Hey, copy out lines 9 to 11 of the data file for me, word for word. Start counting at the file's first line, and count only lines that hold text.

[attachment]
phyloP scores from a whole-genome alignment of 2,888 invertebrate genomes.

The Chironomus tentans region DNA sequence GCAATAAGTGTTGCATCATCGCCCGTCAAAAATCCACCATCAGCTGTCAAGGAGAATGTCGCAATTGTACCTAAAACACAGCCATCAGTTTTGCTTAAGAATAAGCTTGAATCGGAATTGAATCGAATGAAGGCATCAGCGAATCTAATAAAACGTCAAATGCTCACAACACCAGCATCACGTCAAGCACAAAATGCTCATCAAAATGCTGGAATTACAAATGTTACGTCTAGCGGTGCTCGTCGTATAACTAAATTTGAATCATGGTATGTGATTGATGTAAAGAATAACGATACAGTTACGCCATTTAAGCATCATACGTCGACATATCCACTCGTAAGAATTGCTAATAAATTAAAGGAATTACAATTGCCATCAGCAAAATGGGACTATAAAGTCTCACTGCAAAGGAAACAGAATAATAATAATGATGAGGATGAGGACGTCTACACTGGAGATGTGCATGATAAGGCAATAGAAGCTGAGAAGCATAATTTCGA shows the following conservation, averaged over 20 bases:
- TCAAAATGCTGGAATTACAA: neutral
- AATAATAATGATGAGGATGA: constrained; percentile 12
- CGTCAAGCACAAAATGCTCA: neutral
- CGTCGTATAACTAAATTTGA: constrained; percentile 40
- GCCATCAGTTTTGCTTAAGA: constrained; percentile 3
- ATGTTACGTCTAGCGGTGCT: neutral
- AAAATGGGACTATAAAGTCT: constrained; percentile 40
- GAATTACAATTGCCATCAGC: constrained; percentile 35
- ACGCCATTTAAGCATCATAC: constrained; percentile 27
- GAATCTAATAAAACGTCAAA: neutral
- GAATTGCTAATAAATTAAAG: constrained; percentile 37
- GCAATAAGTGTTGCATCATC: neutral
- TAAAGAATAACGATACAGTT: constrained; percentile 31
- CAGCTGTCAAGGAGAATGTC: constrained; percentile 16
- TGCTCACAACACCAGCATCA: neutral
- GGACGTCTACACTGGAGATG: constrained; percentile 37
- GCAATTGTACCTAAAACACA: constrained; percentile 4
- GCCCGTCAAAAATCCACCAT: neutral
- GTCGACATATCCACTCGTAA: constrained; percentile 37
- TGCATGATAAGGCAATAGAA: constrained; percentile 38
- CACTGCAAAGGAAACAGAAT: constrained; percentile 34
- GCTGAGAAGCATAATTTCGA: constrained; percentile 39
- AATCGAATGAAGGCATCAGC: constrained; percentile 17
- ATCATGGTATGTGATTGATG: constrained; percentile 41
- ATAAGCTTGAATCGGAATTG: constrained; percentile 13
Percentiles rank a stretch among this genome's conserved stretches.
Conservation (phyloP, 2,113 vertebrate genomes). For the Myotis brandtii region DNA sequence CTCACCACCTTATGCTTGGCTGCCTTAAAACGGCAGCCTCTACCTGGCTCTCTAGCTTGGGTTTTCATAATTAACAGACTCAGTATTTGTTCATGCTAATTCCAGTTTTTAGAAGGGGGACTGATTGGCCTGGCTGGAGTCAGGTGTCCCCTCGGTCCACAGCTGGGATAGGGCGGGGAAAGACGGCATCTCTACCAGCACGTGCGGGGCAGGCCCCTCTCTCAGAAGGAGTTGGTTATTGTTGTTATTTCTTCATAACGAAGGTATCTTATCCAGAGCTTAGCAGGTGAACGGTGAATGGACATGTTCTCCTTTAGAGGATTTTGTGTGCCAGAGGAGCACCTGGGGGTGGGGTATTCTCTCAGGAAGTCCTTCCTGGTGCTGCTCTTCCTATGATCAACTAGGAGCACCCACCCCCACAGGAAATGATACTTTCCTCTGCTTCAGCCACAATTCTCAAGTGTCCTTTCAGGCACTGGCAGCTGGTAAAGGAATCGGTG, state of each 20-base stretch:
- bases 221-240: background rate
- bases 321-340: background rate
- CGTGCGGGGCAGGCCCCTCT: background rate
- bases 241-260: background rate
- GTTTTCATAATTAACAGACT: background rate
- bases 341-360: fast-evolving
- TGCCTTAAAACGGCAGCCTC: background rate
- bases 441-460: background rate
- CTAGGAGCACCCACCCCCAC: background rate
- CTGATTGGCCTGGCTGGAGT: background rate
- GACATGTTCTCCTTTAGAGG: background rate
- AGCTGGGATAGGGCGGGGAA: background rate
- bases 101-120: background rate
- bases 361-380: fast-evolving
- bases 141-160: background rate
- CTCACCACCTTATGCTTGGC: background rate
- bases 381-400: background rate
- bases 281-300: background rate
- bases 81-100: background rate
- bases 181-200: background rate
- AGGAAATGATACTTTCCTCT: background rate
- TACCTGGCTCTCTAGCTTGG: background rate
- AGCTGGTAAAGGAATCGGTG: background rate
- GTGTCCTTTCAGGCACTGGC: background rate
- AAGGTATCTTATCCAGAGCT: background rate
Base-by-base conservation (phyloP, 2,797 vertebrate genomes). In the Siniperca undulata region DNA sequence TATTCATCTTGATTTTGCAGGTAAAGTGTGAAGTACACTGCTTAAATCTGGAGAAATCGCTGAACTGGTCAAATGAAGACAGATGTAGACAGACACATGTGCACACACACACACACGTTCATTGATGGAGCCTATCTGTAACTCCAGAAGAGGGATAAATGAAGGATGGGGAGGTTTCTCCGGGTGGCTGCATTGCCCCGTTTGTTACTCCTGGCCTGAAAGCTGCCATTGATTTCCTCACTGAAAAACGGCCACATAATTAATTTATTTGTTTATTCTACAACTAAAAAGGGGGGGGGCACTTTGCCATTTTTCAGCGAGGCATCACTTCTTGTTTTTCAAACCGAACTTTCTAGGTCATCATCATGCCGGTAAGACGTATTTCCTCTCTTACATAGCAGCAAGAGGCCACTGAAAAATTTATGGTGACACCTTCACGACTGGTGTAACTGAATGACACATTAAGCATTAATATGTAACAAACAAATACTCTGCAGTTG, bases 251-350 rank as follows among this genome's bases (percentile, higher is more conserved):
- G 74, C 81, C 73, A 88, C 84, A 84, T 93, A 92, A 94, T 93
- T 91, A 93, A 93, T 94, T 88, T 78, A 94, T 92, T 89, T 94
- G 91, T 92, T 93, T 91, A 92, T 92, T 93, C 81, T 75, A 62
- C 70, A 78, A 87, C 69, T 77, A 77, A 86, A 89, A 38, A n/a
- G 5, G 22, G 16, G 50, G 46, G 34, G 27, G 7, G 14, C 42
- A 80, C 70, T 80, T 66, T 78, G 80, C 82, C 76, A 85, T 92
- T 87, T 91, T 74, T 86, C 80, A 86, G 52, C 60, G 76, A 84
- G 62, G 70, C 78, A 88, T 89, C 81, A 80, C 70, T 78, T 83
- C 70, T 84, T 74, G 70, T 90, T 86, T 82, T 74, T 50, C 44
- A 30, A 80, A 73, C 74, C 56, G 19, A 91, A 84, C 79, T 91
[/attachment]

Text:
- AAAATGGGACTATAAAGTCT: constrained; percentile 40
- GAATTACAATTGCCATCAGC: constrained; percentile 35
- ACGCCATTTAAGCATCATAC: constrained; percentile 27